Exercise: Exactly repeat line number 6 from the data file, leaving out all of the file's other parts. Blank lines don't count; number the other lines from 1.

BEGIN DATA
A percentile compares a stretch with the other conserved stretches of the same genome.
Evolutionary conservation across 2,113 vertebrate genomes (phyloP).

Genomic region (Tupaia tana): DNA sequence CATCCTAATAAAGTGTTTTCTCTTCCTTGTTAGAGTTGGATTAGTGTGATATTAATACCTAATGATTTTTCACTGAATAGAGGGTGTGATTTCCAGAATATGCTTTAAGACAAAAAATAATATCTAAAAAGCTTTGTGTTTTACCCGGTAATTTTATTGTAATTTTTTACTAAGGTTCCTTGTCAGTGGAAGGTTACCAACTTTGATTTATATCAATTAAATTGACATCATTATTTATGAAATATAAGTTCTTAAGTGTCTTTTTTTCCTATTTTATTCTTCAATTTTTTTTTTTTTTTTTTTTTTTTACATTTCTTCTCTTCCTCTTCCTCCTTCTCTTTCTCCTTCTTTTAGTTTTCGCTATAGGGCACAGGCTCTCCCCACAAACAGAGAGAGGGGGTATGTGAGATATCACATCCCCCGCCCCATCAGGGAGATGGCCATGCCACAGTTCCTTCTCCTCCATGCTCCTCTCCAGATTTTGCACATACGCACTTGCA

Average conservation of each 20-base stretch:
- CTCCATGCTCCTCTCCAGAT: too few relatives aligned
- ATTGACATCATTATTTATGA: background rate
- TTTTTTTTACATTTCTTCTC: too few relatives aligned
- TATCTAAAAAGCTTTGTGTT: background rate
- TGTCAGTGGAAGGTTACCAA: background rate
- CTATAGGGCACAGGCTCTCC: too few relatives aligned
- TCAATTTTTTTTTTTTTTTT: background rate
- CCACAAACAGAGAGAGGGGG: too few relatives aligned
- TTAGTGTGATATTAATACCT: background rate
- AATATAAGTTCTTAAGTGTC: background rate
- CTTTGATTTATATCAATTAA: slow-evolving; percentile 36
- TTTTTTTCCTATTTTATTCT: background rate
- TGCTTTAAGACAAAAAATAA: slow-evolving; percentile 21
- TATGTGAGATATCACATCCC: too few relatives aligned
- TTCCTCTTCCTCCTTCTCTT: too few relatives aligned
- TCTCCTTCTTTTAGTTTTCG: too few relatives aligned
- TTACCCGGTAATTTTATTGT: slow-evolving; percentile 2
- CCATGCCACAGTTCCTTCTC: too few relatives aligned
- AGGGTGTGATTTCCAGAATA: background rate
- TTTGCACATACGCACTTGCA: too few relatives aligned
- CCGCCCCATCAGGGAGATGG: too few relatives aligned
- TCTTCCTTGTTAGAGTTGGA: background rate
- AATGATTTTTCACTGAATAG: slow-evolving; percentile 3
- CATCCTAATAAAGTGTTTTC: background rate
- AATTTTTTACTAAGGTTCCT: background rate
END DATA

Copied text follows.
- ATTGACATCATTATTTATGA: background rate